But imagine for a moment: personalized news delivered to me on my tablet or smartphone, tailored to my demographics, preferences, and location; coupon offers and input from my social network, delivered on the same basis; the ability to interact with RFID tags on merchandise (and on just about anything else); more and more ability not only to view ads but to do transactions on tablets and phones — all of these delivered in a entertaining interfaces with gaming features (if I like games) or not (if I don’t). In other words: news delivered to me as part of a total environment aware of my location, my friends, my interests and preferences, essentially in a completely new online medium — not a web composed of sites I can browse at my leisure, but a medium delivered via a device or devices that understand me and understand what I want to know, including the news, information and commercial offers that are right for me. All of this is way too much to expect in 2011, but as a prediction, I think we’ll start to see some of the elements begin to come together, especially on the iPad.

The Associated Press clearinghouse for news. Lots of questions here: Will be it nonprofit or for-profit? Who will put up the money? Who will be in charge of it? What will it actually do? It will probably take all year to get the operation organized and launched, but I’m going to stick with the listing of opportunities I outlined when news of the clearinghouse broke. I continue to believe that the clearinghouse concept has the potential to transform the way that news content is generated, distributed and consumed. (Disclosure: I’m working on a project with the University of Missouri to explore potential business models enabled by news clearinghouses.)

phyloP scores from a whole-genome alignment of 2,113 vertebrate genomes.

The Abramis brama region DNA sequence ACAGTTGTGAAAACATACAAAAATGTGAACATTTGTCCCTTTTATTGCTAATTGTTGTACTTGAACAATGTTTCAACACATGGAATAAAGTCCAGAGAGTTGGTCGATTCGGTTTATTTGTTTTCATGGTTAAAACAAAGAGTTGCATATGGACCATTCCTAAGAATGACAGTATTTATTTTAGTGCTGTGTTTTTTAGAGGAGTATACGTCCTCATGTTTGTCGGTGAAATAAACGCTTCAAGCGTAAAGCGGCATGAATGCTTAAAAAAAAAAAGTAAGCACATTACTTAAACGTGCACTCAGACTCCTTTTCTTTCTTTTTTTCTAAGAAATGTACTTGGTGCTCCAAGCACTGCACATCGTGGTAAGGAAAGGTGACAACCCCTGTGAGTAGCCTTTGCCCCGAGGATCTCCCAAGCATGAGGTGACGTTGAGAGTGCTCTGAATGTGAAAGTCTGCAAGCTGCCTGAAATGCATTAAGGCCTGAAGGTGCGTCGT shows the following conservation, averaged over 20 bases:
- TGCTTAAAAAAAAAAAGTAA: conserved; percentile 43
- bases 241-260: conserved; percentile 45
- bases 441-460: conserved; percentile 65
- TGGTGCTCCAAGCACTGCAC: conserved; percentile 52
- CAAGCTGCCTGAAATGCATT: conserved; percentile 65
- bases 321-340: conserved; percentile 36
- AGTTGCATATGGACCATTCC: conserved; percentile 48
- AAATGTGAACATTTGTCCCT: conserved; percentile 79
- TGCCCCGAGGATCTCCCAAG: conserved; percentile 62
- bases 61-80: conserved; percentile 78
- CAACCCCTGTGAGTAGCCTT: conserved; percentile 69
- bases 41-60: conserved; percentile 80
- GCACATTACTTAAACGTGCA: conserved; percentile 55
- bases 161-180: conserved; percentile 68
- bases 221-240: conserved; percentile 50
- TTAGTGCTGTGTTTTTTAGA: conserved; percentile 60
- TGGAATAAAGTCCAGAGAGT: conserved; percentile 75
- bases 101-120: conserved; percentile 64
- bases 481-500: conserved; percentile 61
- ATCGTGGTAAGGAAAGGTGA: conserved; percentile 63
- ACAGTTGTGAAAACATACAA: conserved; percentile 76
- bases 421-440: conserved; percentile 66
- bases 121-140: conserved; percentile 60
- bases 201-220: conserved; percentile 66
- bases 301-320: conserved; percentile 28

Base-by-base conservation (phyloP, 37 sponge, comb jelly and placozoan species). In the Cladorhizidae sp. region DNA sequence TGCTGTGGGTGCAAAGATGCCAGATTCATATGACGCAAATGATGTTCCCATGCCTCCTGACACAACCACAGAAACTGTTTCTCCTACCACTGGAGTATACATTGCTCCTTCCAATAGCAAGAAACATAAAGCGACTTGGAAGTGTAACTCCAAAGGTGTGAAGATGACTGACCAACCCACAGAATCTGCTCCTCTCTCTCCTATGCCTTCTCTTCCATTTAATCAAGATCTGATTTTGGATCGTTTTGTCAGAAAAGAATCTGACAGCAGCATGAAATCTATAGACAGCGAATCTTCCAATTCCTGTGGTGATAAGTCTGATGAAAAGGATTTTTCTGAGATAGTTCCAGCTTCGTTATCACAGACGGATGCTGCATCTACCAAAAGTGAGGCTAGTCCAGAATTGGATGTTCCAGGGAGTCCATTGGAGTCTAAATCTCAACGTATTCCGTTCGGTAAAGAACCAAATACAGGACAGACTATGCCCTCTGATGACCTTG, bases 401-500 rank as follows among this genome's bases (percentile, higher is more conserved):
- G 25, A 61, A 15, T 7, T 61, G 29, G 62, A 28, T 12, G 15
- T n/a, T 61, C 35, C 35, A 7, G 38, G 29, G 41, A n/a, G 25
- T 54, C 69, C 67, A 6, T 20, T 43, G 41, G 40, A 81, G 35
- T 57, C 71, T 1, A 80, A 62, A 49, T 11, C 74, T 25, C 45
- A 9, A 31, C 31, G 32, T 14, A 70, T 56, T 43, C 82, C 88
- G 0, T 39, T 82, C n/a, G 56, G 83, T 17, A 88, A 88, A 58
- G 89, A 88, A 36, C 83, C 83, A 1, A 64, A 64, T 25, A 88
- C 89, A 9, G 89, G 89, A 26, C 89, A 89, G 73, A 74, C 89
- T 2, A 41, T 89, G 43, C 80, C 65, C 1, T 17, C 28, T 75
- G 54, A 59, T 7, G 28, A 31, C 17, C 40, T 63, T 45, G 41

How I made out with my 2010 predictions

Time to look back on my predictions for 2010, posted December 17, 2009. Here are the full texts of the predictions, with outcomes, as near as ascertainable at this point. (Posted also at Nieman Journalism Lab)

Newspaper ad revenue
PREDICTION: At least technically, the recession is over, with GDP growth measured at 2.8 percent in Q3 of 2009 and widely forecast in Q4 to exceed that rate. But newspaper revenue has not followed suit, dropping 28 percent in Q3. McClatchy and the New York Times Company (which both came in at about that level in Q3) hinted last week that Q4 would be better, in the negative low-to-mid 20 percent range. This is not unexpected — in the last few recessions with actual GDP contraction (1990-91 and 2001), newspaper revenue remained in negative territory for at least two quarters after the GDP returned to growth. But the newspaper dip has been bigger each time, and the current slide started (without precedent) a year and a half before the recession did, with a cumulative revenue loss of nearly 50 percent. Newspaper revenue has never grown by much more than 10 percent (year over year) in any one quarter, so no real recovery is likely. This is a permanently downsized industry. My call for revenue by quarter (including online revenue) during 2010 is: -11%, -10%, -6%, -2%.